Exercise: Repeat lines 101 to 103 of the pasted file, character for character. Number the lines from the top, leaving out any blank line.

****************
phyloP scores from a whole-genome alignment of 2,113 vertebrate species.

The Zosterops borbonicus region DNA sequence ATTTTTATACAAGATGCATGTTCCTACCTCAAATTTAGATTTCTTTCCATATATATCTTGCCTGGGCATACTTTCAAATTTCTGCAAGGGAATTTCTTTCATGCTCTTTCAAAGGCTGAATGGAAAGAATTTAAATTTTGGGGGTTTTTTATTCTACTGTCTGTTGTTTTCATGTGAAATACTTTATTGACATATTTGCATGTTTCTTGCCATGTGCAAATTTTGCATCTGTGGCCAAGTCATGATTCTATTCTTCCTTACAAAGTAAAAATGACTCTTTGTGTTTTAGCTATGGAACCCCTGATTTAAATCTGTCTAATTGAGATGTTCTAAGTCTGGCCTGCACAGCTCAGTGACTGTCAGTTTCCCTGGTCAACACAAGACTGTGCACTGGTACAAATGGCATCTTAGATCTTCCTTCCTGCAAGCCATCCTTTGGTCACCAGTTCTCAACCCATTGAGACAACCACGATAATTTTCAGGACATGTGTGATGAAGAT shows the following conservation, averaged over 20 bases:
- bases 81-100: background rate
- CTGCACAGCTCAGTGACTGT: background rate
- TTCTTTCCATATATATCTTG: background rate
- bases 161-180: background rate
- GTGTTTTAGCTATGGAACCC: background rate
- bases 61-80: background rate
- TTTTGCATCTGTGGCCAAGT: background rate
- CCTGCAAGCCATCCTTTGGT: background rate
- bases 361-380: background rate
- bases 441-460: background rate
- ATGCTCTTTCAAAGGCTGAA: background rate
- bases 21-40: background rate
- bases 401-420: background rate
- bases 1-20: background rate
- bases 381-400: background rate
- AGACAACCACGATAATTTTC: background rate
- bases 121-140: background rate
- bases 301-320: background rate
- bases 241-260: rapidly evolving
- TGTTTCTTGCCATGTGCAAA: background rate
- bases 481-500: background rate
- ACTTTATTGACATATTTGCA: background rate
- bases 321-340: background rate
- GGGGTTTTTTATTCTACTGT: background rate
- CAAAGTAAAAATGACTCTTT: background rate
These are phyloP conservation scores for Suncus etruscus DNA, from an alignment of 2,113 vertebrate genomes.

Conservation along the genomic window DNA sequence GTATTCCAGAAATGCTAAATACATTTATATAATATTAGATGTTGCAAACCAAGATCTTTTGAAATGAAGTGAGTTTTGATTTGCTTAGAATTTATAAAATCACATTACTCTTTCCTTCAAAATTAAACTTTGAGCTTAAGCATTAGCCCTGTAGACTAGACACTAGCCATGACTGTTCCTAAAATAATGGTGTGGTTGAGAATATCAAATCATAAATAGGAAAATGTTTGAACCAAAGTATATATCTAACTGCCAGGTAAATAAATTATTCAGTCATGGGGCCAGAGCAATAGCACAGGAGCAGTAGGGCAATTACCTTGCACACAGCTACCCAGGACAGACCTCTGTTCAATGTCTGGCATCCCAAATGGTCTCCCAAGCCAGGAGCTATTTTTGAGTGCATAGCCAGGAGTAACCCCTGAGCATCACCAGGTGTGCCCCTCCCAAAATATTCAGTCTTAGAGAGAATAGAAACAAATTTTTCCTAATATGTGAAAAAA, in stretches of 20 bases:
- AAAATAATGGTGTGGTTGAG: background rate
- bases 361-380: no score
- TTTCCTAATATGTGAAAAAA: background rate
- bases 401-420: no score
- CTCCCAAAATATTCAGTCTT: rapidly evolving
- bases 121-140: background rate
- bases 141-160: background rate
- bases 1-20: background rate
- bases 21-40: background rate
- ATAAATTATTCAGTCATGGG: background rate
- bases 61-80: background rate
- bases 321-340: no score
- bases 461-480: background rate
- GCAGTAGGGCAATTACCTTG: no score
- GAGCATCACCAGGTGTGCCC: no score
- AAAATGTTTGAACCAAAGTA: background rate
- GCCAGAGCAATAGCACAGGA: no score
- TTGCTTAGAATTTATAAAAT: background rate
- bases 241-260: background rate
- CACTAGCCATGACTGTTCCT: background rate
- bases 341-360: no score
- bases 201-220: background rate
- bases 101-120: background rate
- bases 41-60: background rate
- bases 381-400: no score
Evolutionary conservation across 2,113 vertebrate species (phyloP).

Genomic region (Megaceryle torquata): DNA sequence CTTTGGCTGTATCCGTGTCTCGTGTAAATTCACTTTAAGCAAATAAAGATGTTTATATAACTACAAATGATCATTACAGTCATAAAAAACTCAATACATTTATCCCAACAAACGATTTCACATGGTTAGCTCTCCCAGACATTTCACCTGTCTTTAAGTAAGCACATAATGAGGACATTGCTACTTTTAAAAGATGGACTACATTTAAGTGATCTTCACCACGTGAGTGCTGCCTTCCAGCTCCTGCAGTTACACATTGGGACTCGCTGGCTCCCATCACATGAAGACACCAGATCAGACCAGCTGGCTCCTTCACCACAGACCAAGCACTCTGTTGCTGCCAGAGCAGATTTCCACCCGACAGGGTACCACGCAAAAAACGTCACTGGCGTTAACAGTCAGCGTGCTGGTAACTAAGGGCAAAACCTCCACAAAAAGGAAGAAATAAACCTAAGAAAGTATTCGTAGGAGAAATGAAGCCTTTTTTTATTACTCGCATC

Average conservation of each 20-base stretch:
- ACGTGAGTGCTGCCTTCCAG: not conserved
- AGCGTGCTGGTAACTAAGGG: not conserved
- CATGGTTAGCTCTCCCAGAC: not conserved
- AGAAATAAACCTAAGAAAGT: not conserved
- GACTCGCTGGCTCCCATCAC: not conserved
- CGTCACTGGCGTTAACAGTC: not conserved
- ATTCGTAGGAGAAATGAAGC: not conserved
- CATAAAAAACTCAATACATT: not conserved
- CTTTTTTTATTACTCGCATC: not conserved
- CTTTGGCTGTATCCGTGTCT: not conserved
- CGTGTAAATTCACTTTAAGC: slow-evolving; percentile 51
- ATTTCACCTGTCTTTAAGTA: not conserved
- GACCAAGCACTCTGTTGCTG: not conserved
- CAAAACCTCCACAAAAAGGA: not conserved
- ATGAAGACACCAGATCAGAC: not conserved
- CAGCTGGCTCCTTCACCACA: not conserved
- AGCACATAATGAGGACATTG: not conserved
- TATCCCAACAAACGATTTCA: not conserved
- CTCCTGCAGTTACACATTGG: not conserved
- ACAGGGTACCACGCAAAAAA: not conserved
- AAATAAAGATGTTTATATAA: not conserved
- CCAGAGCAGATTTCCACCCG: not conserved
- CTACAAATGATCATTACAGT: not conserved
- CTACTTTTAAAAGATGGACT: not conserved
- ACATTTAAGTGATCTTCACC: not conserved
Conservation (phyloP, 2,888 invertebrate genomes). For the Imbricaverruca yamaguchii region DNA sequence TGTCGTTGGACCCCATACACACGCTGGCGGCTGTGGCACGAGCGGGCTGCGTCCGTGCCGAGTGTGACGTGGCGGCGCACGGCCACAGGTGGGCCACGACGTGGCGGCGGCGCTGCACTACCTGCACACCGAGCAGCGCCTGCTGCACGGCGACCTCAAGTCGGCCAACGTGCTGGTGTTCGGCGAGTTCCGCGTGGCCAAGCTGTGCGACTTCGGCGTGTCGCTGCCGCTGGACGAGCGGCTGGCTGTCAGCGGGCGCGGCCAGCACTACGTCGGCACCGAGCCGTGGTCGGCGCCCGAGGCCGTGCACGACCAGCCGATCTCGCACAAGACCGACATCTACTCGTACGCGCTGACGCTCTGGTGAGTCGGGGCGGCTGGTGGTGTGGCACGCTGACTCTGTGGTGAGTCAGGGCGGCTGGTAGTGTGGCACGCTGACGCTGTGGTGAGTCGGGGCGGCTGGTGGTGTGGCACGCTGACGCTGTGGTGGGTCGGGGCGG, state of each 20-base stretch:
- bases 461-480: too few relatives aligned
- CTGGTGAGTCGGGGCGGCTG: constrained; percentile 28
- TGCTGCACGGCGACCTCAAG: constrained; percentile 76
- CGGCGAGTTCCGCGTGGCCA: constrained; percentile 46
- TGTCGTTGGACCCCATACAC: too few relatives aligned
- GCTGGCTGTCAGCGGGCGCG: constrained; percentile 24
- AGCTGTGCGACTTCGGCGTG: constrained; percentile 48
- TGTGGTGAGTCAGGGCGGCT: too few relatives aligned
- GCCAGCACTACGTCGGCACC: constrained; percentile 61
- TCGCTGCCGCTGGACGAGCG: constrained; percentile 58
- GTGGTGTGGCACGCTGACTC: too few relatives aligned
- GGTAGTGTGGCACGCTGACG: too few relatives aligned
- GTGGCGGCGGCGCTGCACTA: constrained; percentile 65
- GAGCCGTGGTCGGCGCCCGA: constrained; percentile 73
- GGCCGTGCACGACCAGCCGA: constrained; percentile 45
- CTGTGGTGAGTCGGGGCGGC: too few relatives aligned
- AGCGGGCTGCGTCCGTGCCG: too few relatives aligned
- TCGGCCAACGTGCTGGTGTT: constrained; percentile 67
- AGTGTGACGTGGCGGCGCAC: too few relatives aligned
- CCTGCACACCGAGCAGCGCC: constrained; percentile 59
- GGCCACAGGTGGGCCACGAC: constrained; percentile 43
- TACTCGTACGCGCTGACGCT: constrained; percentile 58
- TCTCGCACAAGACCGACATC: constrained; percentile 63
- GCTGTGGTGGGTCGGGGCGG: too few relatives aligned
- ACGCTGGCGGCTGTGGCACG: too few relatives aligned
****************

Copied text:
- TCGGCCAACGTGCTGGTGTT: constrained; percentile 67
- AGTGTGACGTGGCGGCGCAC: too few relatives aligned
- CCTGCACACCGAGCAGCGCC: constrained; percentile 59